Kelley had also admitted cyber attacks on a college where he was a student and was part of a gang involved in the huge, high-profile data breach of TalkTalk in the same year.
Jisc's CEO Paul Feldman said:
"We will always look to support our members and law enforcement authorities involved in investigating crimes. In this case, we were able to help the police to identify Daniel Kelley.
"We encourage universities and colleges to report all instances of cyber crime to Action Fraud. This information helps the police in tackling and prioritising work to combat cyber crime. As in this case, reporting crime can pay dividends further down the line and our experience shows the benefits of working closely with the authorities."
For the past two years, we've conducted a cyber security posture survey, which helps Jisc to gauge the security landscape in higher and further education and to steer future work.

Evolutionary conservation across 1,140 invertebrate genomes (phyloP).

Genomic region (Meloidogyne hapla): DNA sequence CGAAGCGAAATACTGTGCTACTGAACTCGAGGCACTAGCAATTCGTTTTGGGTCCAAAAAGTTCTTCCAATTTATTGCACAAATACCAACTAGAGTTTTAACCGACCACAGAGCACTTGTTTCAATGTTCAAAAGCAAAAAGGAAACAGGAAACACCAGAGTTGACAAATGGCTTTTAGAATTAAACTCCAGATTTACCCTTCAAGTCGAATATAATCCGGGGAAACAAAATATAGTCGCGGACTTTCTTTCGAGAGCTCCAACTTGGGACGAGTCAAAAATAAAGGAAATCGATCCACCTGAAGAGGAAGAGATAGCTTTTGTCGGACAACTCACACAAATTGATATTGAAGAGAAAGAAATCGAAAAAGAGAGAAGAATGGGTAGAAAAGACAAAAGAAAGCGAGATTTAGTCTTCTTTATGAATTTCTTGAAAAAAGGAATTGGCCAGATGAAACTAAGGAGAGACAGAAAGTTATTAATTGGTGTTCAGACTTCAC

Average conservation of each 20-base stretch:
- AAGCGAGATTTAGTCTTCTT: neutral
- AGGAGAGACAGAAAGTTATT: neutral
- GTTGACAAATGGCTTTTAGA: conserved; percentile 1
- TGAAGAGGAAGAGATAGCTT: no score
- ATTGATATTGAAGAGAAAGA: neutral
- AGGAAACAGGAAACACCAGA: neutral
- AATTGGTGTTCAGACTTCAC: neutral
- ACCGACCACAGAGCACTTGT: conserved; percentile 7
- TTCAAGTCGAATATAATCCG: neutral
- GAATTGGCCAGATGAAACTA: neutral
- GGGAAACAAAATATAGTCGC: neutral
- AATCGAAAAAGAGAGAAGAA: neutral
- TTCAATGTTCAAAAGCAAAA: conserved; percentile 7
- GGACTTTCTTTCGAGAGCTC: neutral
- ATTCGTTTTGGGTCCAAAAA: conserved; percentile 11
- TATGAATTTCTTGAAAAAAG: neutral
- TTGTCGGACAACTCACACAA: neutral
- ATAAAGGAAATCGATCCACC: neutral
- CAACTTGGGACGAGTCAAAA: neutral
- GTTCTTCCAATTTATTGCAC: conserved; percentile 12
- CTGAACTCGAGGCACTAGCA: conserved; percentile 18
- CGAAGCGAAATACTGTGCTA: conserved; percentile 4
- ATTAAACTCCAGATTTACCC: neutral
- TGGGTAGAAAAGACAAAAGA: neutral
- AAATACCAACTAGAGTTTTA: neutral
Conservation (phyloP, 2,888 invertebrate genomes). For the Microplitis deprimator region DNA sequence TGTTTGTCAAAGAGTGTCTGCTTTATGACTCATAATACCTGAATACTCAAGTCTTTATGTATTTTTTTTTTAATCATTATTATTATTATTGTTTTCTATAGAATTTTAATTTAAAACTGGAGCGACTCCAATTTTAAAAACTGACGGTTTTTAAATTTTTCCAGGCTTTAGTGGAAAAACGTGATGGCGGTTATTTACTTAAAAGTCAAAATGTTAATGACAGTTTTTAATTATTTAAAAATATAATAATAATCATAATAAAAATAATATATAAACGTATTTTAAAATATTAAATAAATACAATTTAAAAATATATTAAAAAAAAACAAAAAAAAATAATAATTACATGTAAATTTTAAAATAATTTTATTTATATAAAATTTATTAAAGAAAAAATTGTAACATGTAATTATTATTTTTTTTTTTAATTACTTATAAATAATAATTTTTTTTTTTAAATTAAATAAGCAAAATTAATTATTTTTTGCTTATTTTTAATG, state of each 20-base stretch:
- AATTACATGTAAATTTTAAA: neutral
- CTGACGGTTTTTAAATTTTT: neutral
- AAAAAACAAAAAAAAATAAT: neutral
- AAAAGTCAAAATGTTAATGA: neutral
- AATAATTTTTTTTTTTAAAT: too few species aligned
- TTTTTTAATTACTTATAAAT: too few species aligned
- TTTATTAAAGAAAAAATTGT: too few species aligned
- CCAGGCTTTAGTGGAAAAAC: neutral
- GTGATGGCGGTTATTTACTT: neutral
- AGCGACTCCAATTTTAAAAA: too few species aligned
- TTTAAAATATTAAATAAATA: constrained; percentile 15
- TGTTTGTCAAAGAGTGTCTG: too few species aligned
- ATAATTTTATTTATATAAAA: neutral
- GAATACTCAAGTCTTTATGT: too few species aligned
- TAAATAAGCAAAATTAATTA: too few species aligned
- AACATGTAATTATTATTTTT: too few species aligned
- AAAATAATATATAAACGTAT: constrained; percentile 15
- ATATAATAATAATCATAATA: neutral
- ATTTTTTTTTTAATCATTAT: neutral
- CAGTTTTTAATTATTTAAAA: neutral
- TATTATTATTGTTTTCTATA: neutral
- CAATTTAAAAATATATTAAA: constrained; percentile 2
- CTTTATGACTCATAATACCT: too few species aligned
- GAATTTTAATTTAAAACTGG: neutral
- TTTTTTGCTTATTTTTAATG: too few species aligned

This year's cyber security posture survey is now live and we'd like to gather more responses than ever before.
The 2018 survey earned more engagements than in 2017, with responses from 118 different organisations, including 65 universities, 49 colleges, two research institutions and two arts and heritage organisations. Now we're looking to exceed that total.
"This questionnaire is aimed at security and IT staff and allows Jisc to be better informed about cyber security attitudes across UK education and to spot emerging trends.
"The feedback also helps us understand the needs of members, informing decisions about how to improve support for universities, colleges and research centres, while continuing to provide products and services to help preserve the confidentiality, integrity and availability of the Janet Network."
Data from the survey, which will take only about 15 minutes to fill in, will be collated and anonymised and a summary report will be reviewed by sector experts before it is published by Jisc later this summer.